This is one example of the kind of guided meditations I lead my patients in during clinical sessions. It is a simple way to begin the settling and embodiment process for those not used to relating to their body. It’s also the place to start when learning to self-regulate.
Self-regulation is a term used by the field of affective neuroscience to describe an individual’s ability to consciously and unconsciously manage and modify arousal states. It describes an the ongoing process of finding an equilibrium of the whole in the face of change. Learning how to self-regulate is fundamental to the manifestation and maintenance of health over time. The foundation of self-regulation is embodiment. The only way to begin learning how to be embodied is by developing a relationship with the body. This is done through finding the body in space and being present with the changes happening on a physiological level without expectation or judgment, but rather with an ever expanding sense of curiosity. Another word for this is mindfulness.
Pain is all too often a part of our daily life, whether physical, mental, or emotional.
This is a simple exercise to help manage the pain you are experiencing in this moment:
1. Locate the pain you are feeling right now in your body, finding and naming the specific location.
2. Spend a moment analyzing what it feels like (sharp, dull, radiating, hot, cold, excruciating, numbing, specific, nonspecific, big, small, insidious, etc.)
3. Now find a part of your body that doesn’t hurt. Examples might be your elbow, ear or pinky toe.
4. Spend a moment analyzing what it feels like (…likely it doesn’t feel like much at all because it’s a healthy part of your body and doesn’t need to send any signal of needing attention through pain or discomfort). Continue reading →
Our existence is rooted in the body. We know we are here because we have input from our senses that go directly to our brain and orient us to ourselves, to our surroundings, and to other people. Without these inputs we would be unable to function. Something we do every day, like walking, would become impossible. We wouldn’t feel our foot touch the ground as we take a step. We wouldn’t know to bend our knee and shift weight to the other foot while in stride. And we would promptly fall to the ground.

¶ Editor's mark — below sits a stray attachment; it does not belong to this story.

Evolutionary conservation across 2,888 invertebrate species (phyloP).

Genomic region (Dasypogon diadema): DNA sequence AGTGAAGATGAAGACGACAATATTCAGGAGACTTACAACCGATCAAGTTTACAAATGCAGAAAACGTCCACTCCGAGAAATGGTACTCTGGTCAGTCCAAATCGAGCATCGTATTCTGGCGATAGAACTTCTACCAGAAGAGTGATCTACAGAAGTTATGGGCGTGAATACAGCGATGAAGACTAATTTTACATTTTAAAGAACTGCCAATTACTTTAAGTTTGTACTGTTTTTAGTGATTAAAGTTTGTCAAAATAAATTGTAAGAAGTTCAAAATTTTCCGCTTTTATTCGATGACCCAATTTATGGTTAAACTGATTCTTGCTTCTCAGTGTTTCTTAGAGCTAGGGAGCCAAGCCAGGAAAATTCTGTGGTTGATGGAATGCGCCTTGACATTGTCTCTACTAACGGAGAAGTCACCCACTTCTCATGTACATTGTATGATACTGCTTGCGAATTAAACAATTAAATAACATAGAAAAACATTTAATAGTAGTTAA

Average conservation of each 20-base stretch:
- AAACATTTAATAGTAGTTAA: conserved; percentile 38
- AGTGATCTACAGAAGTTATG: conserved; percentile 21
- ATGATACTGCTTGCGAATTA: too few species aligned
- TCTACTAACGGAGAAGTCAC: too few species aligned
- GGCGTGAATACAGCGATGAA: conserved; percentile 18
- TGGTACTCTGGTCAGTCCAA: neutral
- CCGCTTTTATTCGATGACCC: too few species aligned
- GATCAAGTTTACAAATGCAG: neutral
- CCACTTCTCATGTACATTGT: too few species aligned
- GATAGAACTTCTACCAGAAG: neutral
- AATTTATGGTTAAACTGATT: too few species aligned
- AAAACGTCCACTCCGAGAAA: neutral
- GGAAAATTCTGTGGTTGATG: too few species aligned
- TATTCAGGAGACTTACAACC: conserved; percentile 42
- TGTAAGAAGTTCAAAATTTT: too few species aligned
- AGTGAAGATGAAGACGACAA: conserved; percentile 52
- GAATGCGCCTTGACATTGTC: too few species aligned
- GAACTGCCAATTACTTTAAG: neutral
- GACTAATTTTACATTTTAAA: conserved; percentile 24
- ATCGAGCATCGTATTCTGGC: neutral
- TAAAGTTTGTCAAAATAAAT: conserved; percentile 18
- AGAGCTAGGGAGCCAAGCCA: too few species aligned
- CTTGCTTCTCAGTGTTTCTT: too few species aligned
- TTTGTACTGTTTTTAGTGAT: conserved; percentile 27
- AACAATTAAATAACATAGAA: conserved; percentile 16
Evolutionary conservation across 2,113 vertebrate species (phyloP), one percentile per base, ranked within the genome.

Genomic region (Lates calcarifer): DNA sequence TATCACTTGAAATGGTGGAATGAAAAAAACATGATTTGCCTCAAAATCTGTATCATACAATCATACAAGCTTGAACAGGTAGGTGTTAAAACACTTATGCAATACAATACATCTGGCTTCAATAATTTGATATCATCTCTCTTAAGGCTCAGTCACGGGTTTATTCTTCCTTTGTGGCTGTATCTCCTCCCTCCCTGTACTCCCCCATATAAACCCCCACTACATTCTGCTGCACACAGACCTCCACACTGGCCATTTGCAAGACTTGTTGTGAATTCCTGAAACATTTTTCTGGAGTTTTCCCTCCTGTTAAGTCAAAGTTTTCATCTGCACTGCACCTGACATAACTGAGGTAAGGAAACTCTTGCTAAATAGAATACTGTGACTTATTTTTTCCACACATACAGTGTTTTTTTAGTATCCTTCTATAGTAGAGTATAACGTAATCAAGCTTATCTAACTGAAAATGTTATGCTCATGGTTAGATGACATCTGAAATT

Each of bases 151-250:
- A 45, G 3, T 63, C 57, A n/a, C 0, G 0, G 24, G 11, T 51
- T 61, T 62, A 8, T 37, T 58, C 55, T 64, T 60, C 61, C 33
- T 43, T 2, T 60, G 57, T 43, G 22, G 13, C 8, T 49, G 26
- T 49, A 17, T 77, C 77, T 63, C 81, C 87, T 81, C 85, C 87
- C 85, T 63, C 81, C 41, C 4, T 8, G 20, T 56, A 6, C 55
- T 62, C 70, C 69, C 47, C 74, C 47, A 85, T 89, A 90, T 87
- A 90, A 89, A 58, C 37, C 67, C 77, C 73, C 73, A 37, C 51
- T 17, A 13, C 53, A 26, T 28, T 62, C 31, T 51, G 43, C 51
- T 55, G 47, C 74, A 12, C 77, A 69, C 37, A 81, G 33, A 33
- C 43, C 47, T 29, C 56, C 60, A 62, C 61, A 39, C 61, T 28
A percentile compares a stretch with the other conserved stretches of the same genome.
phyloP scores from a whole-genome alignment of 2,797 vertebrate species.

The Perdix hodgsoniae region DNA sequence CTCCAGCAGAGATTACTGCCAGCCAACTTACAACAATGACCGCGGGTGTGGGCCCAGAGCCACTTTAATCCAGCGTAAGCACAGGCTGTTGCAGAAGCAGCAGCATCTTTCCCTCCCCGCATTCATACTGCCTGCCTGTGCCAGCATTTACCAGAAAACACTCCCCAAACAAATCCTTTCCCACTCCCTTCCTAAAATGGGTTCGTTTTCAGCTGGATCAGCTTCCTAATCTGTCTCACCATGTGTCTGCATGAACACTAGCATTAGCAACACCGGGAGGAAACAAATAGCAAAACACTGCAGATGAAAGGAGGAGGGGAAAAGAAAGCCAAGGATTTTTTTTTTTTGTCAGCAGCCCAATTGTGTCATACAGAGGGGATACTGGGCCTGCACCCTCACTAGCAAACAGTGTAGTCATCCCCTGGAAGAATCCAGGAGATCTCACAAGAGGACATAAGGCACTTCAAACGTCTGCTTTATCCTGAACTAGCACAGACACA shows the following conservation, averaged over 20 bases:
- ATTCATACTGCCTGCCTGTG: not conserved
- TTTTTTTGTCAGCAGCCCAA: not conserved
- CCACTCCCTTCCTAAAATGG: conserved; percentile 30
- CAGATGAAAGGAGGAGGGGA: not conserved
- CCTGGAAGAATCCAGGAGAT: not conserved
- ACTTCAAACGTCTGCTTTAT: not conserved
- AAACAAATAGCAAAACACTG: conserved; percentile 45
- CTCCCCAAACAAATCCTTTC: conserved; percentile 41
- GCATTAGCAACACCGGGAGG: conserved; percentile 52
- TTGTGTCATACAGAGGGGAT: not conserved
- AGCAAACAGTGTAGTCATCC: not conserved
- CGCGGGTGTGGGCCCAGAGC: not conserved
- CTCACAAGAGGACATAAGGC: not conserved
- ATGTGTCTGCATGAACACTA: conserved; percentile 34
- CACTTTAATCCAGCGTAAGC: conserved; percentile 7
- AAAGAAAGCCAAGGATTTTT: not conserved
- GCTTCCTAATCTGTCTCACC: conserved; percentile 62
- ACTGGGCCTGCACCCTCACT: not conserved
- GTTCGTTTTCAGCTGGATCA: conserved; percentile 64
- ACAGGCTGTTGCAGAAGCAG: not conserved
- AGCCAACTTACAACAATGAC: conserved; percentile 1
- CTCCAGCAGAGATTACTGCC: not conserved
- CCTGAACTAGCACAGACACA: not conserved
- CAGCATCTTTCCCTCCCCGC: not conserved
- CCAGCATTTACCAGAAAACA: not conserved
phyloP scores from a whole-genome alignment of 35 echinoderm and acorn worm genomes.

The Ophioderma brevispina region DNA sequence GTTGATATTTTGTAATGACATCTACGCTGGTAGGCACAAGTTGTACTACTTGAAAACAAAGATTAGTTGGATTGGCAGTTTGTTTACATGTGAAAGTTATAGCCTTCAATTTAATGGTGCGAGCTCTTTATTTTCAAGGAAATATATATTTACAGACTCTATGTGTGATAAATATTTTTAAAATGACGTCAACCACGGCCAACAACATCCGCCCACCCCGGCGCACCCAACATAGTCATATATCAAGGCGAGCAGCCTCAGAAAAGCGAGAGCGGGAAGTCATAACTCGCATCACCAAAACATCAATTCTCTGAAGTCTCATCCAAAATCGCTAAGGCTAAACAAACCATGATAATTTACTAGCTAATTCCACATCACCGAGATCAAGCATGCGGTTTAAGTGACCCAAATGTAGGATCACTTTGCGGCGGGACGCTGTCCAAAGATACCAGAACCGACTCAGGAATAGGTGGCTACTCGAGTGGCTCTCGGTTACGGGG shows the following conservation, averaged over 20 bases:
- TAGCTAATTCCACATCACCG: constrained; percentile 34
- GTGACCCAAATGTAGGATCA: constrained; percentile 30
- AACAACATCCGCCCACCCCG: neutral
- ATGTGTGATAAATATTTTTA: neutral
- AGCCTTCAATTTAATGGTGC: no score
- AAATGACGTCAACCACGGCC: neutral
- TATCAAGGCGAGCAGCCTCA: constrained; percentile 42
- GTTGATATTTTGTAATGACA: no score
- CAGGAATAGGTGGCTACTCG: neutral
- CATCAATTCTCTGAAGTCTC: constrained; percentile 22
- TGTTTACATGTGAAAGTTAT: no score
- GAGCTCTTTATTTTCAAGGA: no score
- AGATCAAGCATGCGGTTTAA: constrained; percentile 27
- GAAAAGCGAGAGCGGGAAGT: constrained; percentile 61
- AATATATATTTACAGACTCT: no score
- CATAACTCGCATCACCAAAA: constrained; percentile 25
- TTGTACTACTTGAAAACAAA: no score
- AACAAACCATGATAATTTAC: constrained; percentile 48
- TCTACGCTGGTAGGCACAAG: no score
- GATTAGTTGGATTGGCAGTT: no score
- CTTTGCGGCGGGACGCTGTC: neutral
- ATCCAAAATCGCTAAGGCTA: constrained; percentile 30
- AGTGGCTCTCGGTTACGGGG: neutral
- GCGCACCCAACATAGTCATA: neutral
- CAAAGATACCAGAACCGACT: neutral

We obviously take all of this for granted, the continuous loop of information going back and forth between our senses and our brain. And for a good reason. Our attention needs to be elsewhere.
In a single day the body is asked to perform all the physiological functions that keep it alive, manage the stresses coming from its external environment, and navigate the emotional ups and downs of human life. Each one of these things is challenging for the body. All three are often taxing. The body is built to manage stress under the assumption and condition that the stress it is subject to is temporary and there will be a time during the day when the stress will end and the body will be able to rest and recover.
The body is a magnificently intelligent vessel that we have the honor of living in. It will manage whatever we put it through for days, months, years, even decades. I’ve now been working with human bodies long enough to see that the body will always put 100% of the energy and effort it has available into sustaining life and subjective life style at any given moment. It will do this until it just can’t anymore, until the resources are so low that it has to stop.